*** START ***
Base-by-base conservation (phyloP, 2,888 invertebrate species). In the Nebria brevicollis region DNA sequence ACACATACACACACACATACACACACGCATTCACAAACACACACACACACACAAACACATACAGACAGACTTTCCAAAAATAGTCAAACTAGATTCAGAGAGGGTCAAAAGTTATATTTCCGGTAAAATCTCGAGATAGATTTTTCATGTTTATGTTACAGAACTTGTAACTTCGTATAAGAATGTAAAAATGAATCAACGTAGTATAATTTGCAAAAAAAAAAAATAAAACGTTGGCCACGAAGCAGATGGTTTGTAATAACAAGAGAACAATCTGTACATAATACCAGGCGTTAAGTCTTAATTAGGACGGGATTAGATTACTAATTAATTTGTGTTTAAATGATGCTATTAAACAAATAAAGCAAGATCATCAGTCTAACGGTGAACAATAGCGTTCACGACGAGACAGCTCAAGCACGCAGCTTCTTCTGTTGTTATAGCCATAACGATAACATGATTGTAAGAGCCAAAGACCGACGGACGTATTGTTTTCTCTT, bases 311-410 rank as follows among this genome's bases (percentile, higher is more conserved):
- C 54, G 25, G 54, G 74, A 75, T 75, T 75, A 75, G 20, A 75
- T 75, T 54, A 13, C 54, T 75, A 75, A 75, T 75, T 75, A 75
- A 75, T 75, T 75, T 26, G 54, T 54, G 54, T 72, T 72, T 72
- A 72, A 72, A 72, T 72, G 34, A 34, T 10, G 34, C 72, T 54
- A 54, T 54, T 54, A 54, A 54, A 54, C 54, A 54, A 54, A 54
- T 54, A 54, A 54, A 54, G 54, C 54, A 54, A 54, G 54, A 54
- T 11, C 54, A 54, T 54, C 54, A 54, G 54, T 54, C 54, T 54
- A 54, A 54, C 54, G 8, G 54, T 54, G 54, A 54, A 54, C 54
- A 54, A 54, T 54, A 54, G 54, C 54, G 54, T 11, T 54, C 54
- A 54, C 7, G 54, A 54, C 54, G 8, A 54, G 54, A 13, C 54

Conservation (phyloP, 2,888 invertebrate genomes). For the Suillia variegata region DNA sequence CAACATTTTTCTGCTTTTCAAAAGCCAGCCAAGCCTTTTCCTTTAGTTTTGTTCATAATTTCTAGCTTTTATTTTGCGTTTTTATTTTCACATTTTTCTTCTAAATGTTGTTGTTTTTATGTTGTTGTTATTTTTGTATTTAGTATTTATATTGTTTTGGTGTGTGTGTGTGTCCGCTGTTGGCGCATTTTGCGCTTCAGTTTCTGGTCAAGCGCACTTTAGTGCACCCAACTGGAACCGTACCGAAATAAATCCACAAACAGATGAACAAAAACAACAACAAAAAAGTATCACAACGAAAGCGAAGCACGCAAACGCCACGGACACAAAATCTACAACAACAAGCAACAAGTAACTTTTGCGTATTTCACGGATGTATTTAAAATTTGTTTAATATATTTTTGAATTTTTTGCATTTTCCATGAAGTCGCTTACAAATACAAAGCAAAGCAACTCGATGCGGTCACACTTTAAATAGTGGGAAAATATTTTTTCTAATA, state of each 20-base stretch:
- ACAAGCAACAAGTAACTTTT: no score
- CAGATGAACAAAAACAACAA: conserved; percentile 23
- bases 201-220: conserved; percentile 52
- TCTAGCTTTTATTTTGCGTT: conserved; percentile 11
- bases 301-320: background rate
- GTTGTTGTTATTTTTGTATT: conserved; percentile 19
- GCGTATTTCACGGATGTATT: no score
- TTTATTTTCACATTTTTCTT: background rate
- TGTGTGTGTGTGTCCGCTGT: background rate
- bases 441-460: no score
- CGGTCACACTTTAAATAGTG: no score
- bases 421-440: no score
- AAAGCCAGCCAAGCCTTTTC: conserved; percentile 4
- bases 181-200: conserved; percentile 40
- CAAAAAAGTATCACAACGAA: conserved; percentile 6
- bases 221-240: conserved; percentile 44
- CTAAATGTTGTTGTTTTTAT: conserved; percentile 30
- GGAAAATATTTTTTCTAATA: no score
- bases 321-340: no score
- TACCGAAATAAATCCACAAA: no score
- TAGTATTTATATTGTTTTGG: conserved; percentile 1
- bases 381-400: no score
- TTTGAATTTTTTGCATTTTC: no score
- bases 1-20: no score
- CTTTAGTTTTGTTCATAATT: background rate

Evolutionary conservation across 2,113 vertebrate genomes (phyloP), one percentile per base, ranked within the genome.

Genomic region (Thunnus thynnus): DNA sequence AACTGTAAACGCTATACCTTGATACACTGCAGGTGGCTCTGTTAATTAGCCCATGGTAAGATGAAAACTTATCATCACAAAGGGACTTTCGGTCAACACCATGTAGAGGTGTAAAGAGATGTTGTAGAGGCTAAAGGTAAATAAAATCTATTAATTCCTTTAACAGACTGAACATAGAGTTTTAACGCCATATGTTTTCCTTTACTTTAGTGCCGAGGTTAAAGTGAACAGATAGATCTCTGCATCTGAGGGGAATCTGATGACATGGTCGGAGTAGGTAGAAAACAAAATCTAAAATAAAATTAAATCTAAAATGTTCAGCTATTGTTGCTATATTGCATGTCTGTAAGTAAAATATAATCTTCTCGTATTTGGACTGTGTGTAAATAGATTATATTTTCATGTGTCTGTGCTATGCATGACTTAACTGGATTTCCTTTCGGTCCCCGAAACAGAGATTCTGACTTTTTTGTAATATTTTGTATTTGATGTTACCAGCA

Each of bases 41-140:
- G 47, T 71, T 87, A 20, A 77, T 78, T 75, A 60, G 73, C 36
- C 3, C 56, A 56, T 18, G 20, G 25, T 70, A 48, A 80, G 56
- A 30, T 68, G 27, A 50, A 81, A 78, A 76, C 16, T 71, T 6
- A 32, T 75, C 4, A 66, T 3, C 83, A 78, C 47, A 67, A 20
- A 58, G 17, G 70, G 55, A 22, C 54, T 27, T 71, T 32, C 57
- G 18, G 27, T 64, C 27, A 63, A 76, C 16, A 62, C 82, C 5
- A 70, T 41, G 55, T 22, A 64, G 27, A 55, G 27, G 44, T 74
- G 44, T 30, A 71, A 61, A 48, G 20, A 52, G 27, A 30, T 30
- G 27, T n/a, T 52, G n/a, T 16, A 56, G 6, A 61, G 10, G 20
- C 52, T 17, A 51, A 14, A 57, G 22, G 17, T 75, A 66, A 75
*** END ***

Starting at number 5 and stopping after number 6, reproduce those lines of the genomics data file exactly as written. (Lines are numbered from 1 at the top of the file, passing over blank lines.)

- A 72, A 72, A 72, T 72, G 34, A 34, T 10, G 34, C 72, T 54
- A 54, T 54, T 54, A 54, A 54, A 54, C 54, A 54, A 54, A 54